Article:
It was hard to keep straight exactly who was speaking for the 99 percent in Washington last week.
Was it the young, self-described anarchists who got arrested after tossing newspaper boxes into K Street to block traffic during a raucous demonstration Wednesday? Or was it a middle-aged jobless woman from Miami who traveled here in a chartered bus to lobby her senator?
The answer, of course, was both. But the differences were telling, and they highlighted the challenges facing the left-leaning spectrum of American politics as it tries to capitalize on the newfound energy of the Occupy movement.
No fewer than three liberal protest encampments were operating downtown from Monday to Friday. Two, at McPherson Square and Freedom Plaza, were part of the national Occupy movement. The third was set up temporarily on the Mall in front of the Smithsonian Castle by a national coalition of labor unions and liberal groups.
Each of the three had its own ideas about how to achieve social change. The different groups are cooperating a bit but are wary of one another.
Many Occupy activists worry that labor unions want to co-opt them into traditional electoral politics. One McPherson Square protester said there was a risk of becoming “drones for Obama.”
The established liberal groups love the commitment and enthusiasm of the more radical protesters. But they’re keeping some distance for fear of being discredited if the Occupy folks get in trouble with the law, as some did last week in the first major wave of arrests in the Washington demonstrations.
On the plus side, protesters at all three sites shared the same broad, admittedly fuzzy goals. They want to reduce corporate power over American politics and restructure the economy to help the poor and the middle class.
They’re also having some success. This fall’s burst of liberal, grass-roots activism has unquestionably helped to nudge the national political debate to the left, just as the tea party rebellion two years ago shifted it to the right. President Obama’s major speech in Kansas on Tuesday, focusing on the need to reduce income inequality, was a sign of the change.
Still, as events showed in Washington last week, the movement is woven of several diverse and, to some extent, clashing threads. For instance, the two Occupy camps at McPherson Square and Freedom Plaza have developed quite distinct personalities since they were established in October.
Both activists and police described the McPherson camp as having less central organization and being more testy in its dealings with authorities than the one at Freedom Plaza.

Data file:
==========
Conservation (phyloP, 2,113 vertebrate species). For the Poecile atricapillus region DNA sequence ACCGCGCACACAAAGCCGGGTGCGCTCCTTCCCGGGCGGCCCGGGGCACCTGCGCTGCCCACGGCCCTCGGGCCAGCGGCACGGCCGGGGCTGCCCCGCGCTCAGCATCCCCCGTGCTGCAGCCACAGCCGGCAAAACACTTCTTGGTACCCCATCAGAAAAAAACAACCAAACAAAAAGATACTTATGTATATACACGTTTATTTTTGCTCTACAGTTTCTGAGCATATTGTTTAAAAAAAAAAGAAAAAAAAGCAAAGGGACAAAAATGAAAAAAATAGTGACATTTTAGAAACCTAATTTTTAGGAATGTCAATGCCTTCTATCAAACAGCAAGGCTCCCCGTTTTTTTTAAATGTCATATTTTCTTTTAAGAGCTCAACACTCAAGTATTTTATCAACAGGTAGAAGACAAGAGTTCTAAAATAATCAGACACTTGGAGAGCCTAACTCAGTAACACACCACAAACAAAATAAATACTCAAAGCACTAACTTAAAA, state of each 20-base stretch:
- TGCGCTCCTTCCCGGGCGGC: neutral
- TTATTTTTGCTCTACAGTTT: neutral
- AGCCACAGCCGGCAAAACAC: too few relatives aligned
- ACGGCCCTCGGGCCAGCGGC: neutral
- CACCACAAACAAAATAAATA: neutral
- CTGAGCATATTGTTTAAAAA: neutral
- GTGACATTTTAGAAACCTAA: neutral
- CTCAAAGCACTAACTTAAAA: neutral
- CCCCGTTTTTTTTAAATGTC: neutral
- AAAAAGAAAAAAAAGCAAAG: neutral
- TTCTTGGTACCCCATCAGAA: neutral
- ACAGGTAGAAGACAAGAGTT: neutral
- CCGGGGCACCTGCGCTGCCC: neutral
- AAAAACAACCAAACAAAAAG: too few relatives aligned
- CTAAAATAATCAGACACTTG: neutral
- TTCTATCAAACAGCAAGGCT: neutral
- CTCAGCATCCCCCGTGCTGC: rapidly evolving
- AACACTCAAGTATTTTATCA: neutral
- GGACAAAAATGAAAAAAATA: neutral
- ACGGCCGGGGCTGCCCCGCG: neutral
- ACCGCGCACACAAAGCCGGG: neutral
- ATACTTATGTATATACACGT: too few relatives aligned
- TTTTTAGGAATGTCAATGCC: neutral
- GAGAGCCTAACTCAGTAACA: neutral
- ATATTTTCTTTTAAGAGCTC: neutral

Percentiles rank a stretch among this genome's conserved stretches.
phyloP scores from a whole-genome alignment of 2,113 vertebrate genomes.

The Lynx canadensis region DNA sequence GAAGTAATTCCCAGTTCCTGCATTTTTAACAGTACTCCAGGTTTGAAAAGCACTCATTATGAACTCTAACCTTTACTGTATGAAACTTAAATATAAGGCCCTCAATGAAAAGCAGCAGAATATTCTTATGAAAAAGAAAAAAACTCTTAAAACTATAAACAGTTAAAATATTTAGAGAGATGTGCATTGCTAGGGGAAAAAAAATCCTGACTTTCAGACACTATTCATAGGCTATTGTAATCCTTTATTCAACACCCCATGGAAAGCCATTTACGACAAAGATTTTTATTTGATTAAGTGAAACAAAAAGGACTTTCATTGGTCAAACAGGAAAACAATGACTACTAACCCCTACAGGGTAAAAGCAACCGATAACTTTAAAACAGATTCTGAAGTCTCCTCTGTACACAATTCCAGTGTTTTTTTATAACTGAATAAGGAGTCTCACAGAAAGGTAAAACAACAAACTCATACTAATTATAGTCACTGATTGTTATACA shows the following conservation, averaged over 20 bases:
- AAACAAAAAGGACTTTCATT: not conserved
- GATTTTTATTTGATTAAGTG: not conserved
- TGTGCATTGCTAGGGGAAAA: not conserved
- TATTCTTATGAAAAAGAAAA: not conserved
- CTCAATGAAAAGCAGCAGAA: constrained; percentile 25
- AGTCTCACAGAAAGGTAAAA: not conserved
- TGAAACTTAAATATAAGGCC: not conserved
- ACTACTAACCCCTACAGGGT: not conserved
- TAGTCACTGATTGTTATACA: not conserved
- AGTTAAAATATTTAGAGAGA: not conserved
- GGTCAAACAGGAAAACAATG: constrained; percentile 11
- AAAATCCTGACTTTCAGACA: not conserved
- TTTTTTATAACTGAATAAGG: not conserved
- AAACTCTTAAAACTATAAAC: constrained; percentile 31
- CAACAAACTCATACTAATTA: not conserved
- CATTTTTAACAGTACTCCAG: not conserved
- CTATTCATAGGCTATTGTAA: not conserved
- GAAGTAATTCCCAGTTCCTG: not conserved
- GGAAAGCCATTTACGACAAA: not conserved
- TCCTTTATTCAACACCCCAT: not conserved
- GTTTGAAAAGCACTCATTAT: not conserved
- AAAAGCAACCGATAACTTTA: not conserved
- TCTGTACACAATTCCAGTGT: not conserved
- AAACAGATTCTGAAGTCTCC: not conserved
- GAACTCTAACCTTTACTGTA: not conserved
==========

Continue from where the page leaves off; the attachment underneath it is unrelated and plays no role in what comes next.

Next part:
Of more than 100 people arrested in Washington for civil disobedience last week, almost all of the ones encamped in the District were from McPherson Square, according to protesters and police. Most of the rest of those arrested had come in recently from out of town. It was by far the highest number of arrests in Washington since the protests began.
At McPherson, 31 activists were arrested last Sunday when they disobeyed U.S. Park Police orders to step aside and allow the dismantling of a partially built wooden shelter that had been put up without official permission.
“Some people said we have to do whatever the police said. That goes against every reason we’re out here,” said Benjamin Faure, 19, who was one of those arrested that day. He called himself a “synchro anarchist” or “collectivist.”
At Freedom Plaza, by contrast, organizers recently obtained Park Police permission to install three large, heated tents to help deal with cold weather.
“We don’t believe in getting arrested just for the sake of an arrest,” said Margaret Flowers, 49, a Baltimore County pediatrician. “We don’t see any reason to antagonize the police.”
Flowers is one of four longtime liberal advocates who started planning the Freedom Plaza occupation in April and continues to serve as one of its “lead activists.” The McPherson Square occupation sprang up spontaneously and prides itself on having minimal formal leadership.
The third camp, on the Mall, represented the establishment left. It was set up by a coalition that included the Service Employees International Union and MoveOn.org. It closed Friday after hosting about 2,500 activists and unemployed people from across the country who demonstrated and lobbied Congress for five days.
To keep some distance from the other groups, the gathering made a point of not using the “Occupy” label. It called itself “Take Back the Capitol.”
It boasted superior creature comforts, with large tents fit for a wedding reception. They had big-screen televisions and live bands. People didn’t sleep there, but at churches and hostels.
At the two Occupy camps, protesters huddled in pup tents and derided the Mall demonstration as a “Mock-upation.”
The differences among the groups were evident in the Wednesday march on K Street, where 62 people were arrested. Only a small number of those detained were officially part of Take Back the Capitol, which staged what it called a “very orderly” arrest of 11 members, including unemployed people and four ministers.
By contrast, Occupy activists blocked intersections with newspaper boxes, office furniture and other objects in a chaotic scene that drew criticism from Mayor Vince Gray. Some Take Back the Capitol supporters were critical afterward.
“The ‘Take Back the Capitol’ organizers had a plan that they executed very much in the style of the old civil rights movement,” writer-comedian Elon James White, who was one of the marchers, wrote in a blog post. “The Occupiers involved on Wednesday didn’t seem to understand that side. . . . They may want to take a cue from the organizers who have been doing this a lot longer.”
In any new popular movement, some internal tension and excessive behavior is inevitable. This one’s long-term success will depend in part on overcoming or at least managing the divisions that we saw here last week.